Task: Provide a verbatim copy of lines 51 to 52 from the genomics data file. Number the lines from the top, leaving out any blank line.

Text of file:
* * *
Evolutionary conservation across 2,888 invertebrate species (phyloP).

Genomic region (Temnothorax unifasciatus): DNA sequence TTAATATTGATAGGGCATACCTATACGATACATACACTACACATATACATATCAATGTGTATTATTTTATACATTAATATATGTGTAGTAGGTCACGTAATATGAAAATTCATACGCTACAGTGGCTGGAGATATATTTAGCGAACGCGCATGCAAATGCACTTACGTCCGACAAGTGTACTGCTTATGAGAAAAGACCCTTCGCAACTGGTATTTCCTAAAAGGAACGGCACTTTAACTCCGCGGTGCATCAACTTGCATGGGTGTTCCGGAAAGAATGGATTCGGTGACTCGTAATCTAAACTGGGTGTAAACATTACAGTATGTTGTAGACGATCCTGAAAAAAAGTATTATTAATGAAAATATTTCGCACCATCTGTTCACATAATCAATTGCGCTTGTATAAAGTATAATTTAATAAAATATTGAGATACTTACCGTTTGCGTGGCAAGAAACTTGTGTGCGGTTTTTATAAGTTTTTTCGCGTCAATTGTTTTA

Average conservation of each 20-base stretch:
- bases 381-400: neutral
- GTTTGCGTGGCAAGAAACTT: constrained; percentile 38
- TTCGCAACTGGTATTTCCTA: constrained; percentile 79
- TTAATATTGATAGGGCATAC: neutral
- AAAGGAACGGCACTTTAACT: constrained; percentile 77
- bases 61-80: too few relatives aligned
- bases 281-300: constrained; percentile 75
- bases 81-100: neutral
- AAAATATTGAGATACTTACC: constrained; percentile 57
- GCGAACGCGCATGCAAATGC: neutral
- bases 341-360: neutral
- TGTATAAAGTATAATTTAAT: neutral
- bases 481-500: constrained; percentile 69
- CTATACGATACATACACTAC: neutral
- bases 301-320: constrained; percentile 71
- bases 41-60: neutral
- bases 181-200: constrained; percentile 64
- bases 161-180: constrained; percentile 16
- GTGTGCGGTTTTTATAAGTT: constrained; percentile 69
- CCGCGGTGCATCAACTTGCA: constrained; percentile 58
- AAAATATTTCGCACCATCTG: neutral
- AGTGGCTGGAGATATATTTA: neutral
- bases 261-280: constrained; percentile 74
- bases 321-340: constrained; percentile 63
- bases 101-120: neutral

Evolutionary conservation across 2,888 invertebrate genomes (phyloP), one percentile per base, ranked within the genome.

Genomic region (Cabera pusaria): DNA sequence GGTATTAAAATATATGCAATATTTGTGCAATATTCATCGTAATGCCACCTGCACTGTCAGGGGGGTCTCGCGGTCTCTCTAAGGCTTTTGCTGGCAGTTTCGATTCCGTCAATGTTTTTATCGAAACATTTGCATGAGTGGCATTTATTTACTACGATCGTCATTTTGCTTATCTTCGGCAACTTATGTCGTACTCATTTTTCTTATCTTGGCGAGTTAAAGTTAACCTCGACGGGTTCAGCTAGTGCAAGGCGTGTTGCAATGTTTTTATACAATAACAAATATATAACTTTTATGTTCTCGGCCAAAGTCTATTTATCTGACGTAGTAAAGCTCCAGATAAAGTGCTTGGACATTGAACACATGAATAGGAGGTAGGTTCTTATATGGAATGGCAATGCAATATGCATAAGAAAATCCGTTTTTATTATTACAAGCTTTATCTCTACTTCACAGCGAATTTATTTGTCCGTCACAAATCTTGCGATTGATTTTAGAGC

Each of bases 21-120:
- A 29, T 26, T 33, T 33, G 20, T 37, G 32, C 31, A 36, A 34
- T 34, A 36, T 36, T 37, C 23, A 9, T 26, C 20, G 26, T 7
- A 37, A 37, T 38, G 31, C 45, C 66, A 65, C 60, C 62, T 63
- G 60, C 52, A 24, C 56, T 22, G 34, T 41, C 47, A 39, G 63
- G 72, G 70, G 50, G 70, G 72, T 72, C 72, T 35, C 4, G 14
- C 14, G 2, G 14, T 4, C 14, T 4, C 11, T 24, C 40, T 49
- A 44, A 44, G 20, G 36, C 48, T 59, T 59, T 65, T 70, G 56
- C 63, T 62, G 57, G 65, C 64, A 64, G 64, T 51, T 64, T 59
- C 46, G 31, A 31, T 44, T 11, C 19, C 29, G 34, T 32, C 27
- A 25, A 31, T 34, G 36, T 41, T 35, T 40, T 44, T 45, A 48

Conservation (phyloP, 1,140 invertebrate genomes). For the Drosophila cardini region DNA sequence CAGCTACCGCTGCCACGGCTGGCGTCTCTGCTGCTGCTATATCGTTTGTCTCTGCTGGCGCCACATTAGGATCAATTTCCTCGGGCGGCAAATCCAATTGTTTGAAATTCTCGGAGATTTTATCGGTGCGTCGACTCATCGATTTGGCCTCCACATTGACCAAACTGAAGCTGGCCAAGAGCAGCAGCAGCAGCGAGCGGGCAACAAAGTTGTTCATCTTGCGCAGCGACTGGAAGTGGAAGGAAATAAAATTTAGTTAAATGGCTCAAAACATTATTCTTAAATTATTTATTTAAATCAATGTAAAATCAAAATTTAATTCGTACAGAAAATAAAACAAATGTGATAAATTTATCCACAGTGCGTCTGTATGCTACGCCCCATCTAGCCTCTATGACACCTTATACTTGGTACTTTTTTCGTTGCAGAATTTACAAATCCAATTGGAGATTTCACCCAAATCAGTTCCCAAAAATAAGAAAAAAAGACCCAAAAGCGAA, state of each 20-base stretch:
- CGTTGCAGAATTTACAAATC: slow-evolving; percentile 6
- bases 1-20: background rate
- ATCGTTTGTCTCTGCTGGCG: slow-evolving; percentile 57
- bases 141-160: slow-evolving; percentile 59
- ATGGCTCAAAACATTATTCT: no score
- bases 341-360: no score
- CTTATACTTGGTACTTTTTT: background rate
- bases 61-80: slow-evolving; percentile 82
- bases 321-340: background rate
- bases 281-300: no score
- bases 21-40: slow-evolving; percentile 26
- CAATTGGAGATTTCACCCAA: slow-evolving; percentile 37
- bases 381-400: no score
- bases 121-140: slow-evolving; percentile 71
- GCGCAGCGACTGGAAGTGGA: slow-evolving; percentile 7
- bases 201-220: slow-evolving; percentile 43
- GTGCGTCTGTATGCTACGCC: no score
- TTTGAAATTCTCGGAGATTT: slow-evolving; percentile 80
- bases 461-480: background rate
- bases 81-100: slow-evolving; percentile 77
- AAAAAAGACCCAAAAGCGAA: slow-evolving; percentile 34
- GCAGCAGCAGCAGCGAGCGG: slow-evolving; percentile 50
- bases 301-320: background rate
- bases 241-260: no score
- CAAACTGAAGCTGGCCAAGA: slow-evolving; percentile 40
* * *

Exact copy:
- bases 321-340: background rate
- bases 281-300: no score